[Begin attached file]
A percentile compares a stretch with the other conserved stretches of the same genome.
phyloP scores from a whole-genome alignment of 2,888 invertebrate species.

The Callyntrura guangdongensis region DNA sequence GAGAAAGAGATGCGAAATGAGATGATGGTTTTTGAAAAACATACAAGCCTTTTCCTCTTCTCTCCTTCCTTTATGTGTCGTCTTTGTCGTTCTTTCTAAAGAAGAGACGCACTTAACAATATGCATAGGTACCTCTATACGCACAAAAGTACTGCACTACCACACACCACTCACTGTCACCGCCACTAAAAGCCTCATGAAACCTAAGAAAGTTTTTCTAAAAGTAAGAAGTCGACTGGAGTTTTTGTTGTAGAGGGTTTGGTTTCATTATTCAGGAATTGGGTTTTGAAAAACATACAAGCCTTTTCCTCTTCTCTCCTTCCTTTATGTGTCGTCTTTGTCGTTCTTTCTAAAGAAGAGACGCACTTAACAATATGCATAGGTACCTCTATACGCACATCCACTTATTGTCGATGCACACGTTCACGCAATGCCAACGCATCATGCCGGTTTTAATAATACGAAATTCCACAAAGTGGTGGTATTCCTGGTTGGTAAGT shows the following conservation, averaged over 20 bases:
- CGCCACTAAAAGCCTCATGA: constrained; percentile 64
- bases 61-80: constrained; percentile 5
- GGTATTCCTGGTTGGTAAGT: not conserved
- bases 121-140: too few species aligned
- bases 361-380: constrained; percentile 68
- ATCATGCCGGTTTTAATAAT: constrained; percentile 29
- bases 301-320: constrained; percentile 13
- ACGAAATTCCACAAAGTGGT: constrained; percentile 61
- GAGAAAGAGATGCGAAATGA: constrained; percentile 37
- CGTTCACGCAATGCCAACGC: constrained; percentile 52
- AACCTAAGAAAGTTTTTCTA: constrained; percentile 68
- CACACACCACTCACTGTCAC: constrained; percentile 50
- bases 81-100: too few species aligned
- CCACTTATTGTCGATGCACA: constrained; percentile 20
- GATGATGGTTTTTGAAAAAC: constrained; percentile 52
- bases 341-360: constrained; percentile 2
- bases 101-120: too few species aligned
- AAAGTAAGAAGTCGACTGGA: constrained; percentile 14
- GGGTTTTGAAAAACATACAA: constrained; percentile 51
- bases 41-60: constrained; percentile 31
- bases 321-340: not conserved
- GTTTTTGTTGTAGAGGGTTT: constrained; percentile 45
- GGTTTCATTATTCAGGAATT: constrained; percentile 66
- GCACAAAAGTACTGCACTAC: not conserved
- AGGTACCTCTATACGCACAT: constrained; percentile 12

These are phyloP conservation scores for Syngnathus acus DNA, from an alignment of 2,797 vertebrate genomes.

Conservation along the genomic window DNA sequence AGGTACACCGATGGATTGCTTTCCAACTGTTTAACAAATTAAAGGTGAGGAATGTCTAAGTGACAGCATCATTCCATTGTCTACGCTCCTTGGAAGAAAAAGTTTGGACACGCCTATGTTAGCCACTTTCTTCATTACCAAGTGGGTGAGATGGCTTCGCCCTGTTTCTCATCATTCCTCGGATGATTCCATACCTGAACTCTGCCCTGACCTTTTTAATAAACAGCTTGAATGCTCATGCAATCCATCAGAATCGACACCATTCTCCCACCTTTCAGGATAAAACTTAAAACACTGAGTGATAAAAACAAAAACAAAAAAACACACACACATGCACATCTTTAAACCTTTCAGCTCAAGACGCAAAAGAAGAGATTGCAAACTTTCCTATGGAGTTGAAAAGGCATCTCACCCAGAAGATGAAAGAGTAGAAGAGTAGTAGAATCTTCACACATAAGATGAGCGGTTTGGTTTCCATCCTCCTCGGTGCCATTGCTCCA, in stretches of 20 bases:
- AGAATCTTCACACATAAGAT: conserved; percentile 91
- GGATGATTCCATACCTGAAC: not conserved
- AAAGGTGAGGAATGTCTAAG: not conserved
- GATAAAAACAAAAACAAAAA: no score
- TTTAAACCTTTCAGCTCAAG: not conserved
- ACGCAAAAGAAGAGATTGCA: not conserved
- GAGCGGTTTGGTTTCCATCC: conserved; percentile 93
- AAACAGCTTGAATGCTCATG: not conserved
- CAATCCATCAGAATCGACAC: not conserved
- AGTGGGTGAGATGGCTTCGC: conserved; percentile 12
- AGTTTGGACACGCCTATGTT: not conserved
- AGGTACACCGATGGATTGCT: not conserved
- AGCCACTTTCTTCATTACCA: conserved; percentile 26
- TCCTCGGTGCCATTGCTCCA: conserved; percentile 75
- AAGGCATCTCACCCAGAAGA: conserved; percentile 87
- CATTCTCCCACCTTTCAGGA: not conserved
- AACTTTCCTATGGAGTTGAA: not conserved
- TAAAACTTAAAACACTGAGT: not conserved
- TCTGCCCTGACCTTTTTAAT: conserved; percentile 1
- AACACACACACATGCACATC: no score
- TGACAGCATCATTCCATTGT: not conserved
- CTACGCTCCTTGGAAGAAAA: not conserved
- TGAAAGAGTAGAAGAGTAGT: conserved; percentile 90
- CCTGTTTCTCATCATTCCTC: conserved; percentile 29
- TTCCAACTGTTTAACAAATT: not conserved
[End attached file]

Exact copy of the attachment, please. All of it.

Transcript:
A percentile compares a stretch with the other conserved stretches of the same genome.
phyloP scores from a whole-genome alignment of 2,888 invertebrate species.

The Callyntrura guangdongensis region DNA sequence GAGAAAGAGATGCGAAATGAGATGATGGTTTTTGAAAAACATACAAGCCTTTTCCTCTTCTCTCCTTCCTTTATGTGTCGTCTTTGTCGTTCTTTCTAAAGAAGAGACGCACTTAACAATATGCATAGGTACCTCTATACGCACAAAAGTACTGCACTACCACACACCACTCACTGTCACCGCCACTAAAAGCCTCATGAAACCTAAGAAAGTTTTTCTAAAAGTAAGAAGTCGACTGGAGTTTTTGTTGTAGAGGGTTTGGTTTCATTATTCAGGAATTGGGTTTTGAAAAACATACAAGCCTTTTCCTCTTCTCTCCTTCCTTTATGTGTCGTCTTTGTCGTTCTTTCTAAAGAAGAGACGCACTTAACAATATGCATAGGTACCTCTATACGCACATCCACTTATTGTCGATGCACACGTTCACGCAATGCCAACGCATCATGCCGGTTTTAATAATACGAAATTCCACAAAGTGGTGGTATTCCTGGTTGGTAAGT shows the following conservation, averaged over 20 bases:
- CGCCACTAAAAGCCTCATGA: constrained; percentile 64
- bases 61-80: constrained; percentile 5
- GGTATTCCTGGTTGGTAAGT: not conserved
- bases 121-140: too few species aligned
- bases 361-380: constrained; percentile 68
- ATCATGCCGGTTTTAATAAT: constrained; percentile 29
- bases 301-320: constrained; percentile 13
- ACGAAATTCCACAAAGTGGT: constrained; percentile 61
- GAGAAAGAGATGCGAAATGA: constrained; percentile 37
- CGTTCACGCAATGCCAACGC: constrained; percentile 52
- AACCTAAGAAAGTTTTTCTA: constrained; percentile 68
- CACACACCACTCACTGTCAC: constrained; percentile 50
- bases 81-100: too few species aligned
- CCACTTATTGTCGATGCACA: constrained; percentile 20
- GATGATGGTTTTTGAAAAAC: constrained; percentile 52
- bases 341-360: constrained; percentile 2
- bases 101-120: too few species aligned
- AAAGTAAGAAGTCGACTGGA: constrained; percentile 14
- GGGTTTTGAAAAACATACAA: constrained; percentile 51
- bases 41-60: constrained; percentile 31
- bases 321-340: not conserved
- GTTTTTGTTGTAGAGGGTTT: constrained; percentile 45
- GGTTTCATTATTCAGGAATT: constrained; percentile 66
- GCACAAAAGTACTGCACTAC: not conserved
- AGGTACCTCTATACGCACAT: constrained; percentile 12

These are phyloP conservation scores for Syngnathus acus DNA, from an alignment of 2,797 vertebrate genomes.

Conservation along the genomic window DNA sequence AGGTACACCGATGGATTGCTTTCCAACTGTTTAACAAATTAAAGGTGAGGAATGTCTAAGTGACAGCATCATTCCATTGTCTACGCTCCTTGGAAGAAAAAGTTTGGACACGCCTATGTTAGCCACTTTCTTCATTACCAAGTGGGTGAGATGGCTTCGCCCTGTTTCTCATCATTCCTCGGATGATTCCATACCTGAACTCTGCCCTGACCTTTTTAATAAACAGCTTGAATGCTCATGCAATCCATCAGAATCGACACCATTCTCCCACCTTTCAGGATAAAACTTAAAACACTGAGTGATAAAAACAAAAACAAAAAAACACACACACATGCACATCTTTAAACCTTTCAGCTCAAGACGCAAAAGAAGAGATTGCAAACTTTCCTATGGAGTTGAAAAGGCATCTCACCCAGAAGATGAAAGAGTAGAAGAGTAGTAGAATCTTCACACATAAGATGAGCGGTTTGGTTTCCATCCTCCTCGGTGCCATTGCTCCA, in stretches of 20 bases:
- AGAATCTTCACACATAAGAT: conserved; percentile 91
- GGATGATTCCATACCTGAAC: not conserved
- AAAGGTGAGGAATGTCTAAG: not conserved
- GATAAAAACAAAAACAAAAA: no score
- TTTAAACCTTTCAGCTCAAG: not conserved
- ACGCAAAAGAAGAGATTGCA: not conserved
- GAGCGGTTTGGTTTCCATCC: conserved; percentile 93
- AAACAGCTTGAATGCTCATG: not conserved
- CAATCCATCAGAATCGACAC: not conserved
- AGTGGGTGAGATGGCTTCGC: conserved; percentile 12
- AGTTTGGACACGCCTATGTT: not conserved
- AGGTACACCGATGGATTGCT: not conserved
- AGCCACTTTCTTCATTACCA: conserved; percentile 26
- TCCTCGGTGCCATTGCTCCA: conserved; percentile 75
- AAGGCATCTCACCCAGAAGA: conserved; percentile 87
- CATTCTCCCACCTTTCAGGA: not conserved
- AACTTTCCTATGGAGTTGAA: not conserved
- TAAAACTTAAAACACTGAGT: not conserved
- TCTGCCCTGACCTTTTTAAT: conserved; percentile 1
- AACACACACACATGCACATC: no score
- TGACAGCATCATTCCATTGT: not conserved
- CTACGCTCCTTGGAAGAAAA: not conserved
- TGAAAGAGTAGAAGAGTAGT: conserved; percentile 90
- CCTGTTTCTCATCATTCCTC: conserved; percentile 29
- TTCCAACTGTTTAACAAATT: not conserved